TERNTON, Canada (AA) – A new UN report calls on Canada to amend a law that has stripped Indigenous women of Indian status because they married non-Indigenous men.
Yet, while the women lose their status under Canada’s Indian Act, passed in 1876, and therefore their children cannot inherit their mother’s heritage status, Indigenous men can because their designation is not affected no matter who they marry.
“The entire issue stems from the disrespect of indigenous people’s fundamental right to self-identification,” said Corinne Dettmeijer, a member of the UN Committee on the Elimination of Discrimination Against Women that prepared the report.
The UN wants Canada to change the legislation so both Indigenous men and women have the same rights of inheritance status. The government insists the problem was fixed by improvements to the Indian Act in 1985.
But the UN is not buying the government’s assertion.
“(It) continues to affect tens of thousands of descendants of Indigenous women today,” the UN committee said.
“By comparison, descendants of Indigenous Indian grandfathers would never have lost their status and have always been able to pass on their status to their children,” said Dettmeijer.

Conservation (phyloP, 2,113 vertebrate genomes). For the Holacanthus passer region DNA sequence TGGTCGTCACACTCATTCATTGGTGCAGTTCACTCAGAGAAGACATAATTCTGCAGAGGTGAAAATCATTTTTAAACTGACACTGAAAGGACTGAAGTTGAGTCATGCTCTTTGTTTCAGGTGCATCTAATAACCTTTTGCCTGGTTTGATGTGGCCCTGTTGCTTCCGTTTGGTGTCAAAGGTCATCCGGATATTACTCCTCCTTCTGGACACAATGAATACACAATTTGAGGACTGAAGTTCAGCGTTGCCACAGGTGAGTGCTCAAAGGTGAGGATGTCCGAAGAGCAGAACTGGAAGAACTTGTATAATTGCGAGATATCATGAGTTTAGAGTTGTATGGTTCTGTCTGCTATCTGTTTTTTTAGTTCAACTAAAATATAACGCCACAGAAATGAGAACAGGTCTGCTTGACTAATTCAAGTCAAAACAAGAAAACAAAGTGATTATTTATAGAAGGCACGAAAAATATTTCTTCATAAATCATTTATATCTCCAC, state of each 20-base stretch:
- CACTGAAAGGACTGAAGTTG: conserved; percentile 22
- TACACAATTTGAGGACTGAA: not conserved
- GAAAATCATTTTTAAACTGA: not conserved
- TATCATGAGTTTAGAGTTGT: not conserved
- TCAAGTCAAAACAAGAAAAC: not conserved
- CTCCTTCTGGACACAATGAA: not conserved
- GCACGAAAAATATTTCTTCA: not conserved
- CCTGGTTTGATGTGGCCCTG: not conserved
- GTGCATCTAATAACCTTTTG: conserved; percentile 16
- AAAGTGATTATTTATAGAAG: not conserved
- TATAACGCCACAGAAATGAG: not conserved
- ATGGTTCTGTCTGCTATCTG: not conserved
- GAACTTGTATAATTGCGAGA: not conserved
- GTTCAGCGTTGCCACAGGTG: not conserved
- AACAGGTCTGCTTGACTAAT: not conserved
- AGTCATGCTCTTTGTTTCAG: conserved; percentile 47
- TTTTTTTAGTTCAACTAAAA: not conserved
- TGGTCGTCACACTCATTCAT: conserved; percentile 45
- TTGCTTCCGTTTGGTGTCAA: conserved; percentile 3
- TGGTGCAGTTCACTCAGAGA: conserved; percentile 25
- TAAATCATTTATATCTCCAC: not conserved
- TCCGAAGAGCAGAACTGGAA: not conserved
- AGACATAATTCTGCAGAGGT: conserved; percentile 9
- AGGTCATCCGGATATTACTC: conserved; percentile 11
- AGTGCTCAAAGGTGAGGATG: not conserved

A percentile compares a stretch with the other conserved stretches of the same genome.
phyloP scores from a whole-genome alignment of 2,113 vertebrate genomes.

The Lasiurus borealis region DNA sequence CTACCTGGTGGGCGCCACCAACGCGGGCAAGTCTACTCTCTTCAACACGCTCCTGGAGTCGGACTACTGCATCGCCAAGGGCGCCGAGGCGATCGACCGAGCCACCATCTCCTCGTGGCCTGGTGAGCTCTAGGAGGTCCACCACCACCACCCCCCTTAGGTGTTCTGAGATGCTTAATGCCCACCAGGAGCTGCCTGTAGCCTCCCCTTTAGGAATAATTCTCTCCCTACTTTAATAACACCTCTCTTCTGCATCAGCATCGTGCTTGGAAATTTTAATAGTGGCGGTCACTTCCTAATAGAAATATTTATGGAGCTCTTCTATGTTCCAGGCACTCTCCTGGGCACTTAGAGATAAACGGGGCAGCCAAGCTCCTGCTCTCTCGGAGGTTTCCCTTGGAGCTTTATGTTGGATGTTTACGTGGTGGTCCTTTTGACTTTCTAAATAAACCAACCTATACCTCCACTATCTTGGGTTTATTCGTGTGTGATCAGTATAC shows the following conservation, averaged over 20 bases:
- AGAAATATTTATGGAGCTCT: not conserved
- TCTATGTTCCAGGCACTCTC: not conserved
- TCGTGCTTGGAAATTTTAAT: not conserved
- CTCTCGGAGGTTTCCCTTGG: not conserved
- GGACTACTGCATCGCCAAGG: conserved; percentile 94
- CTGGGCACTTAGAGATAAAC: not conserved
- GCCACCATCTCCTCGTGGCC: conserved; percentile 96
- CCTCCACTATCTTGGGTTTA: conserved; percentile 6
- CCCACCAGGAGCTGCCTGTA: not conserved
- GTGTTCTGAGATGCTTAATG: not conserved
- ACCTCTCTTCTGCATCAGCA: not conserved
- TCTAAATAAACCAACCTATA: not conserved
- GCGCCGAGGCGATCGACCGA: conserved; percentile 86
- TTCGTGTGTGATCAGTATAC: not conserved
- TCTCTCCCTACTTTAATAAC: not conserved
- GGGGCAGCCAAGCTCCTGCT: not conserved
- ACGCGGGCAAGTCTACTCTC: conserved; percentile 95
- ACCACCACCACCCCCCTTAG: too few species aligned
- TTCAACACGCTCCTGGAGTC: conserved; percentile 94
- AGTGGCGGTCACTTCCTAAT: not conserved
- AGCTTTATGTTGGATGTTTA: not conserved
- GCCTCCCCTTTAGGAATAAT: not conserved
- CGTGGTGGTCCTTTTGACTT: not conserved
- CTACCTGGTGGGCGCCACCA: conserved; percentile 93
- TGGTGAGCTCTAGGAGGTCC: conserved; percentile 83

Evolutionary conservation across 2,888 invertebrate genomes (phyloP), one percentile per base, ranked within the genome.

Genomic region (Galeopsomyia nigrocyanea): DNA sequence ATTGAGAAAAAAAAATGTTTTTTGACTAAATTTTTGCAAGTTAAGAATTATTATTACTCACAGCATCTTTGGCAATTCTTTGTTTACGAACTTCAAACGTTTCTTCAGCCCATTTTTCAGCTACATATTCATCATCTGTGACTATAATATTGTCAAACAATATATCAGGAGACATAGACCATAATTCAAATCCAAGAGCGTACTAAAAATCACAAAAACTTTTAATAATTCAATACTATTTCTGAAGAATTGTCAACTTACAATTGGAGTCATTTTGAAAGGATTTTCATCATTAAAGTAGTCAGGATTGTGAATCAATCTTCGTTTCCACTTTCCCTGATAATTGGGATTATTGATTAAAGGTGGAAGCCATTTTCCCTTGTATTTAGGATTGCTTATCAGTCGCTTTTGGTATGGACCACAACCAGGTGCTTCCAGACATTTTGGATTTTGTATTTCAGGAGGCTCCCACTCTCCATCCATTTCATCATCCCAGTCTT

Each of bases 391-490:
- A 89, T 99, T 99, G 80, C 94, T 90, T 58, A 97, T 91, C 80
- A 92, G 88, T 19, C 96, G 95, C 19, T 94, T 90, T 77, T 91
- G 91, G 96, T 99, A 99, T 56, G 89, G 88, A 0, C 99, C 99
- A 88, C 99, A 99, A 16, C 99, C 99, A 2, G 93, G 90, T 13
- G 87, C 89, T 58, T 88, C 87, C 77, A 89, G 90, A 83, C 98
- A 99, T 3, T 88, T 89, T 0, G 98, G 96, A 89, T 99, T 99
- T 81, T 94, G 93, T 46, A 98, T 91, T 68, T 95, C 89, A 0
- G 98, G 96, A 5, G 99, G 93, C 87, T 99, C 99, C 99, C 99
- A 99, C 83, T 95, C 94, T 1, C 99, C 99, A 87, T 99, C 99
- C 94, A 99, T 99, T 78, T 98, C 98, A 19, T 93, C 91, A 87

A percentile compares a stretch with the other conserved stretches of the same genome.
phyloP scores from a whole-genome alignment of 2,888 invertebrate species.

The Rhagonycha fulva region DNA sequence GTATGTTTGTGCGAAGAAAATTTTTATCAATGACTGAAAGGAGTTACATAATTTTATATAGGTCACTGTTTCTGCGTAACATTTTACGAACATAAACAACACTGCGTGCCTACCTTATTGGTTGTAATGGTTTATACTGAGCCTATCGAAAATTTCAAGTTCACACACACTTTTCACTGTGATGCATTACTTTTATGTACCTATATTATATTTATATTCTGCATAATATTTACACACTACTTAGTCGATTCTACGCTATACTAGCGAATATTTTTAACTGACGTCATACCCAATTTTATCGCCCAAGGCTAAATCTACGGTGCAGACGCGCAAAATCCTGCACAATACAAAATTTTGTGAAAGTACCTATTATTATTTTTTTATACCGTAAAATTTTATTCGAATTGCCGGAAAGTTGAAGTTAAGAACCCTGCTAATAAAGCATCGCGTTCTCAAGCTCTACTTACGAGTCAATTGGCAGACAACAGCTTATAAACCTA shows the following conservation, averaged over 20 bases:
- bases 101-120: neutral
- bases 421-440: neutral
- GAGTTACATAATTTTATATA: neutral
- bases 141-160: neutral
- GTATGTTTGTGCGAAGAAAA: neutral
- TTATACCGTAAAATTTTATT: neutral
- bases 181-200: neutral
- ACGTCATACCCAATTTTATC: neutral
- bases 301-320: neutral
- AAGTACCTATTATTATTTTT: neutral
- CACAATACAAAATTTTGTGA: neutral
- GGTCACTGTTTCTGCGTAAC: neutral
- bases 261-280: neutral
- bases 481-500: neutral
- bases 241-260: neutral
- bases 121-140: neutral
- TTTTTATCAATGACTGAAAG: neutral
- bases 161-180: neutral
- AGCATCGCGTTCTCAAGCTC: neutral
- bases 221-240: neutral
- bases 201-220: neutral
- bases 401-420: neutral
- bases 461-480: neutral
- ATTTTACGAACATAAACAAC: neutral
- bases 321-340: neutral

The report cited a case to back up the claim.
Jeremy Eugene Matson’s grandmother was a member of the Squamish First Nation. She married a non-Indigenous man and was stripped of her Indian status.
That meant Matson and her other children lost their Indian status and therefore could not apply for federal government support. Further, her descendants lost the right to live in Indigenous communities and traditional hunting and fishing granted them by birthright.
While Ottawa said the discrimination has been eliminated, Prime Minister Justin Trudeau said more has to be done to address the rights of Indigenous peoples.
“Our government is committed to not just moving forward, but moving faster on ending the unacceptable injustices that too many people still face,” Trudeau said while addressing a group of Indigenous chiefs in December 2020, as reported by Aboriginal Peoples Television Network.